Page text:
Gardening

Shade Garden Choices

Blood Root Shade Garden Choices

Bloodroot, Sanguinaria canadensis, is a member of the Papaveraceae family. It is a native spring wildflower that normally grows in the rich woodlands of North America from Nova Scotia to Florida and west to Alabama, Arkansas, Nebraska, and Manitoba. This is a perennial that grows up to ten inches tall; the plant has a single, basal leaf that can be as wide as eight inches. The flower is located on a separate stalk and is white. Bloodroot is one of the first wildflowers to bloom beginning in late winter and continues into early spring. This is a great choice for your shade garden.  Jack-in-the-pulpit, mayapple, trillium, or wild ginger will thrive under the same conditions. The pure white cup-shaped flowers are fleeting but very charming; double forms last a few days longer. The irregular gray green foliage makes an excellent groundcover through late summer when it starts to die back. Bloodroot is suitable for shaded rock gardens (especially the double form), wild garden and native plant gardens, as well as in light deciduous woodlands areas where it colonizes in the wild. Again, for greatest success you need to provide well-drained humus-rich soil in shade.

Information

  • Light: Part Sun, Shade
  • Zones: 3-9
  • Plant Type: Perennial
  • Plant Height: 3-6 inches tall
  • Plant Width: 9-12 inches wide
  • Flower Color: White flowers
  • Bloom Time: Blooms early spring
  • Landscape Uses: Containers, Beds & Borders, Groundcover

Propagation

Bloodroot propagation can be most easily done through root division. Divide the rhizomes in spring or in fall. Cut the rhizomes into vertical sections, two inches in length, making sure there is at least one bud attached. There can be up to 12 buds on the rhizome of one bloodroot plant. In a well-prepared 3 ft wide bed, plant rhizome pieces deep enough to cover the top of the rhizome with one to two inches of soil (usually around four inches deep). Any fibrous roots connected to the rhizome pieces can remain attached. Stagger plantings six inches apart, make sure the bud is pointed upright when placing the rhizome pieces in the ground. Mulch beds with at least three inches of shredded hardwood or leaf mulch. Add mulch as needed throughout the growing seasons and supply adequate moisture.

Pests and Diseases

Slugs can cause some damage on bloodroot foliage in damp seasons and in plantings with wet soils or heavy layers of straw mulch.  Animals that forage on bloodroot include deer, and groundhogs.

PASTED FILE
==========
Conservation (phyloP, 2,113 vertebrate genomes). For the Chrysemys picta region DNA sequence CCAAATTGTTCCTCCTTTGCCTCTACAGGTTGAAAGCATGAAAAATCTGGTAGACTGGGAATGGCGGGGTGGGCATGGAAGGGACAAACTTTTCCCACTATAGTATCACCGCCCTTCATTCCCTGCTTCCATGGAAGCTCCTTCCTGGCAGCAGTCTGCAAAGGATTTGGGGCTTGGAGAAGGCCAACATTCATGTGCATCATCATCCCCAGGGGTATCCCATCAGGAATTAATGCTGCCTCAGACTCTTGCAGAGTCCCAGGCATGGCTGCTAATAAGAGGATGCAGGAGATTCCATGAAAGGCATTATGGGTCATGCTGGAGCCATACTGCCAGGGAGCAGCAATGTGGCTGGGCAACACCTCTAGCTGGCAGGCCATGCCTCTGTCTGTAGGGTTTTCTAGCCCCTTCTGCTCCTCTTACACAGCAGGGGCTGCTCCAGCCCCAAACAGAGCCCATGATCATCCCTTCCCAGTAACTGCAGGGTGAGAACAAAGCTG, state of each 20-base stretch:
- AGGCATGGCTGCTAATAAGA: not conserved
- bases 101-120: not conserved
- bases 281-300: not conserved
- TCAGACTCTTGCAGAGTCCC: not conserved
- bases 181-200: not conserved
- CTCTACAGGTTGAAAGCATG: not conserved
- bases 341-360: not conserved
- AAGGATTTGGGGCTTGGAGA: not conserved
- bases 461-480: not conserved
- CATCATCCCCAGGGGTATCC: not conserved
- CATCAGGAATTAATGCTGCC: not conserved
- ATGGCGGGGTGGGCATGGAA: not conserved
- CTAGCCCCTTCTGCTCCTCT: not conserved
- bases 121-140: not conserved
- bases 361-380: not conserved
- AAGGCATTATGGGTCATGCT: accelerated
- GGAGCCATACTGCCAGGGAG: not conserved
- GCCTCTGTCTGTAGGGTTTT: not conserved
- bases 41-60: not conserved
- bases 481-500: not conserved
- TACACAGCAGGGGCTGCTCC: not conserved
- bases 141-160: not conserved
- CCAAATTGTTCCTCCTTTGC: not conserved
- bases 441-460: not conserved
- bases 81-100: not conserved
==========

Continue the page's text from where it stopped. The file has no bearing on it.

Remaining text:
Diseases that infect bloodroot include leaf blight, gray mold, and root rot. Leaf blights cause premature defoliation of the plant and can reduce root growth and seed set. To prevent leaf blight, avoid planting in areas with poor air circulation and do not crowd plants. If only a few plants are infected, collect and destroy all foliage with the disease symptoms.

10 Comments

  1. Thankfully these can be bought at garden centers now, so nobody has to take them from the wild. They were collected to near extinction in this area years ago.

  2. These grow wild in portions of our yard, and herald the first signs of spring. Lovey!

  3. Some how the name of this flower rings bells in my head… is the bloodroot not given credit for one of the herbal medicines.??? Fantastic information imparted by you here.. thank you…
    bulldog recently posted..Kudu..My Profile

  4. Bloodroot is one of my favorite wildflowers and the double ‘Multiplex’ is in my top 10 flowers of any plant. I could just sit in the garden and stare at it.
    Carolyn @ Carolyns Shade Gardens recently posted..Primroses That LiveMy Profile

  5. I planted several bloodroot in my woodland garden a couple years ago. They disappeared and did not return last year. This year a couple reappeared and there was even a bloom. Slow to establish is an understatement, but I am hoping it will spread!
    debsgarden recently posted..A Garden of the HeartMy Profile

Leave a Reply

Your email address will not be published. Required fields are marked *

*

CommentLuv badge